Wow, a whole month focused on crochet! It has been fun following all the blogs featured on the Crochetville blog tour, and thank you Amy & Donna for all your hard work in pulling this together.
This year the blog tour is featuring the charitable organization of Halos of Hope. Please consider making a hat for the cause or make a financial contribution to this organization that helps many with cancer. Find more information at Halos of Hope.
So spring is in the air, it always brings about the thoughts of color for me, which is always an inspiration. Granted I have not been living in a world of winter white, but seeing all the flowers open up and the trees beginning to bloom looks like a painters palette to me. So I grab some yarn and begin to play, but not all yarns are created equal.
Lately I have pulled toward variegated yarns, ones that have a mixture and change of color within the skein. However the length of each color run can make a real difference in how my finished fabric looks, so I have to take it into consideration. I pulled some variegated yarn off the shelf the other day, with the inspiration of spring, but found that my fabric just looked like a bunch of speckled dots, and there was no “color pooling” that happens when colors stack up upon themselves.
Why did my work look like little specks? The stitches I was using. Most yarns are not created with crocheters as the primary user in mind, so as a result the color repeats are usually shorter then would best highlight the art of crochet stitches. Often each stitch will include more than one color resulting in speckling. However, with a little playing, stitches can be found that act a little differently. A good example of this is Tunisian crochet, that gives pooling more like that of knitting, but even changing from double crochet to single crochet can create a difference in the appearance of the fabric, and one that might be more what I am looking for.
I was playing with some hanks (the twisted up rounds of yarn that need to be unwound into a ball for easier using), that were dyed by an Independent dyer , these are businesses that are usually small in size and create beautifully colored yarns in small batches, some even painted by hand. I found the color runs of each hank to have been about a foot long, and created just a couple of stitches in each color. I asked the dyer about this, and was enlightened to learn about the process she used. She explained that to create longer color runs she would have to have a way to work with the hank either in a much longer format, or have it unwound then rewound into the hanks standard size, to be dyed/painted. Both approaches are more labor intensive and cost prohibitive. Since the yarn is so beautiful though, I think I can find a stitch that will work in complimenting it.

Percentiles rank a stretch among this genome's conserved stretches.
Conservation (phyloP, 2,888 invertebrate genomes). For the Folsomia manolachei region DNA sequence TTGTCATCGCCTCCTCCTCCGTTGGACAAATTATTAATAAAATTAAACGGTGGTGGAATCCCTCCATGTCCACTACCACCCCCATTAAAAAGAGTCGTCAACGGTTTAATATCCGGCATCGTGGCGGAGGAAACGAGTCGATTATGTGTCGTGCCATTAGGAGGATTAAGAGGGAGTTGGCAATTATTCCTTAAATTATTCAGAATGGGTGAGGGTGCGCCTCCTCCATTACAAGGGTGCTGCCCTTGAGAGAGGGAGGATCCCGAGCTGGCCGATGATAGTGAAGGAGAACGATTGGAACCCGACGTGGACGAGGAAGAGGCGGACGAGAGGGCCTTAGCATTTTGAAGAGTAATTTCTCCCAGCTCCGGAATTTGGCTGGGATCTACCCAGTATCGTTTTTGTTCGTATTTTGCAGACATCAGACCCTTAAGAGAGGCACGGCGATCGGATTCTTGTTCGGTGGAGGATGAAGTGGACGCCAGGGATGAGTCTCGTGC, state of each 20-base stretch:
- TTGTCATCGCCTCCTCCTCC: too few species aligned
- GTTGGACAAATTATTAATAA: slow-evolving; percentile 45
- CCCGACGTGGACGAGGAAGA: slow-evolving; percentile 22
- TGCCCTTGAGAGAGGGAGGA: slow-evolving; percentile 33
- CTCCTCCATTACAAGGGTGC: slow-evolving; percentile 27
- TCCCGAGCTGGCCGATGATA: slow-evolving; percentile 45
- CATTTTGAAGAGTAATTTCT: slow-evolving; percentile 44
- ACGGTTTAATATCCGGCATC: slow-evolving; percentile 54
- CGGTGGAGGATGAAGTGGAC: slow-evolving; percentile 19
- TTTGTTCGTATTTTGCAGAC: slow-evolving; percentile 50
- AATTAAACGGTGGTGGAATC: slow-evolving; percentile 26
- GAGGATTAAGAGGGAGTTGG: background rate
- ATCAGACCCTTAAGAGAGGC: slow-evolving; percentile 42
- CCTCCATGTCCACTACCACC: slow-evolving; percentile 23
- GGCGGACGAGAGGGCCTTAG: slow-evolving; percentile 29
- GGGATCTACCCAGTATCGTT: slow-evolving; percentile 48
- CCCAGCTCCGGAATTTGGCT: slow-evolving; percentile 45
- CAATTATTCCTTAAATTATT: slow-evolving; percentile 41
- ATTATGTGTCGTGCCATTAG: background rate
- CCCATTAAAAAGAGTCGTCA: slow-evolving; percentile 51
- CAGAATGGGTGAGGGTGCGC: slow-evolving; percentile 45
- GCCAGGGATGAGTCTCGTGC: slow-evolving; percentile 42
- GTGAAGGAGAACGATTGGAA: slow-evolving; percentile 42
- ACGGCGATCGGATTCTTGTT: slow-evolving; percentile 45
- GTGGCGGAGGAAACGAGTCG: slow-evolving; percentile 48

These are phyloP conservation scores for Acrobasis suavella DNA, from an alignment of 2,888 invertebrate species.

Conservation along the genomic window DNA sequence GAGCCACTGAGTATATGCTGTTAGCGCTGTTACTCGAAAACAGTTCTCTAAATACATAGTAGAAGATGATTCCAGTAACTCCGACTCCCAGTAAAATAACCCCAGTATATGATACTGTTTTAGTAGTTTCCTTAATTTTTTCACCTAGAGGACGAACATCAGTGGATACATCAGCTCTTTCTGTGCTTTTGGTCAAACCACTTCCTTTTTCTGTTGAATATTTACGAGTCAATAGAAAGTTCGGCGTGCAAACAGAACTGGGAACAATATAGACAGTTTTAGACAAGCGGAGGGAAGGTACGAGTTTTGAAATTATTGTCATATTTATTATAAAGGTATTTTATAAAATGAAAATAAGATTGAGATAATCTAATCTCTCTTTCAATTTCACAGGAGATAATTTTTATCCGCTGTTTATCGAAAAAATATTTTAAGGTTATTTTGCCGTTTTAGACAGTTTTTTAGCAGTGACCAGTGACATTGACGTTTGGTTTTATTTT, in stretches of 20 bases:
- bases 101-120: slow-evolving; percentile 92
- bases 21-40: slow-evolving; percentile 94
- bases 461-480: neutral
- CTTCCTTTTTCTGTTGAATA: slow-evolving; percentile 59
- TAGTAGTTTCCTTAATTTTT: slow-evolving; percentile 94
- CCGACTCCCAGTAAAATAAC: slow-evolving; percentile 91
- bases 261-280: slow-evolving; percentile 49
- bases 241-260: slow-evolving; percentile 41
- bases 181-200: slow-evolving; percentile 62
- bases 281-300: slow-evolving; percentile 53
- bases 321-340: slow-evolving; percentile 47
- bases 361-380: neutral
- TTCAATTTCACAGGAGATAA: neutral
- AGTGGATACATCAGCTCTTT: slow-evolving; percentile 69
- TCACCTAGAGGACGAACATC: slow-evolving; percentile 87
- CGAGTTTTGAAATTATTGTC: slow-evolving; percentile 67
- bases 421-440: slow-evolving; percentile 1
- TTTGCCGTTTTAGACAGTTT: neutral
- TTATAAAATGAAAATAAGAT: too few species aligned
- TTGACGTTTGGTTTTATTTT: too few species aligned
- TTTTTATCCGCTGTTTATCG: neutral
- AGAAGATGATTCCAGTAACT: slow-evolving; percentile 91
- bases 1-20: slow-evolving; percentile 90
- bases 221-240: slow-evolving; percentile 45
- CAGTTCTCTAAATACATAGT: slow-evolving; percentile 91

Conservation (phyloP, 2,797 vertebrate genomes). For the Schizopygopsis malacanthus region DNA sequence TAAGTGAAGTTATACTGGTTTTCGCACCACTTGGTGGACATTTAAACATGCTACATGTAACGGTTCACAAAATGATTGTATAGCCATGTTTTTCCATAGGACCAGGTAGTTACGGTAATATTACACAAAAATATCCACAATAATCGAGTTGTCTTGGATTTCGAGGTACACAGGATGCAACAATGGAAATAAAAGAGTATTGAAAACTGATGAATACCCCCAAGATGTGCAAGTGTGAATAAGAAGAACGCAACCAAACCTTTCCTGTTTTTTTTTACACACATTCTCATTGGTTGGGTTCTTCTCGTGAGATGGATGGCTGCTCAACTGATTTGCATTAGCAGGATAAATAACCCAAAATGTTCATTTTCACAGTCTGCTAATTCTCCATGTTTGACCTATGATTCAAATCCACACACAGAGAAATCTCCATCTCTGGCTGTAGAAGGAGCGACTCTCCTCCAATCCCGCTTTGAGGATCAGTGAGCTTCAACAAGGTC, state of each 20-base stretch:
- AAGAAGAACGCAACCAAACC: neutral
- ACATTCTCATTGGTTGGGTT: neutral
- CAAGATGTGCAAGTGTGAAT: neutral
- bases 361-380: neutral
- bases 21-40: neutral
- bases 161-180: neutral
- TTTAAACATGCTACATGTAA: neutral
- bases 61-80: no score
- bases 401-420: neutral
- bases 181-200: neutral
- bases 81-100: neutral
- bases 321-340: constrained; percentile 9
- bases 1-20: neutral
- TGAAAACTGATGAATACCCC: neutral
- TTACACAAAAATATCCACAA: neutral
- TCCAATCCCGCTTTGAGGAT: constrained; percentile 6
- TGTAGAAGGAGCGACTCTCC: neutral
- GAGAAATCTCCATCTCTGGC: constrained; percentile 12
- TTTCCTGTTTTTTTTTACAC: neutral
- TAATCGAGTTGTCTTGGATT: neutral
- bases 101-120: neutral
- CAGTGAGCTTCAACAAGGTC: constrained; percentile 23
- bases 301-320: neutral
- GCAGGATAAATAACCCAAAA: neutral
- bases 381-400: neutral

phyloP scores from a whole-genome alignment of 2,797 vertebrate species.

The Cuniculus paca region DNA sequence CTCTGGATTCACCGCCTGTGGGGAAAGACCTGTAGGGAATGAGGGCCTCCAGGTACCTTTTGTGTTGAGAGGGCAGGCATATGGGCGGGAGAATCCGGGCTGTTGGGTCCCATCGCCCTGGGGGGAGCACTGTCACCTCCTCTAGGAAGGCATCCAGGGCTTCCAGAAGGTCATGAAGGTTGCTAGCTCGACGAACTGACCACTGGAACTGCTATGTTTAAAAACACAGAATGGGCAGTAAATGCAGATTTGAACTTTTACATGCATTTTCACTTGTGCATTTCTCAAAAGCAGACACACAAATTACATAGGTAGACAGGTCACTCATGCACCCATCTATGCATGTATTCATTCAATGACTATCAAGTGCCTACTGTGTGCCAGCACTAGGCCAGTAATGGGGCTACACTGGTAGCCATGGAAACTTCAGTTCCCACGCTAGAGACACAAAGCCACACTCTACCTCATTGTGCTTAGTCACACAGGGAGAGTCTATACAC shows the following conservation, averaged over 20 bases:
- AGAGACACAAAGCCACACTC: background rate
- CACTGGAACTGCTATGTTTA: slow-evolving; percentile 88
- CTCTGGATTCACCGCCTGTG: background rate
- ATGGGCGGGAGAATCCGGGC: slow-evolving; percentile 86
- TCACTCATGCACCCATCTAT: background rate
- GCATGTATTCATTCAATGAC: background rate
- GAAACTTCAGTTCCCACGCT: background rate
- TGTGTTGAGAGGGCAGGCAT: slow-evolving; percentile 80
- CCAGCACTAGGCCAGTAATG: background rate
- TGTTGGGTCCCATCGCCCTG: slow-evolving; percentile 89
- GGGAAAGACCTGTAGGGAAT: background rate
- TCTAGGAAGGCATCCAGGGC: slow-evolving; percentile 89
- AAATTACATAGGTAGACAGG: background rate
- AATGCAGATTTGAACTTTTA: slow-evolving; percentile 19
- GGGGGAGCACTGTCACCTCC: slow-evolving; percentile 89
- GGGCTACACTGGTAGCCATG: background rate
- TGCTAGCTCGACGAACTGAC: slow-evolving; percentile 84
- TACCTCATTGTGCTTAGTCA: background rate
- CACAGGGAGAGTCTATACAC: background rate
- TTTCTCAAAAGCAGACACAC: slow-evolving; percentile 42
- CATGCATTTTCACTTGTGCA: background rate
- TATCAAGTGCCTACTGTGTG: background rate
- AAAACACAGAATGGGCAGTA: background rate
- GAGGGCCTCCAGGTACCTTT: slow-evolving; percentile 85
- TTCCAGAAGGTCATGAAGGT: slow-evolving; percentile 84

Basically, if you find a yarn that you love, be mindful that it may not be the best match for every pattern you find. So do a little of that dreaded word….swatching, and see how the color comes together. It really can help you find some beauty. Your crochet is your therapy, your art, your history, so help your vision come to life, use the yarns you love and work the patterns you enjoy. Do not be limited by want the photo shows or the materials listed, make each crochet moment your own.
Now if you have any scarps left give my newest free pattern a try! It is a head band, which has an attached flower (worked as you go, no sewing!), so check it out Garden Flower Head Band, and find my self-published designs at Crochetville, Ravelry and Craftsy.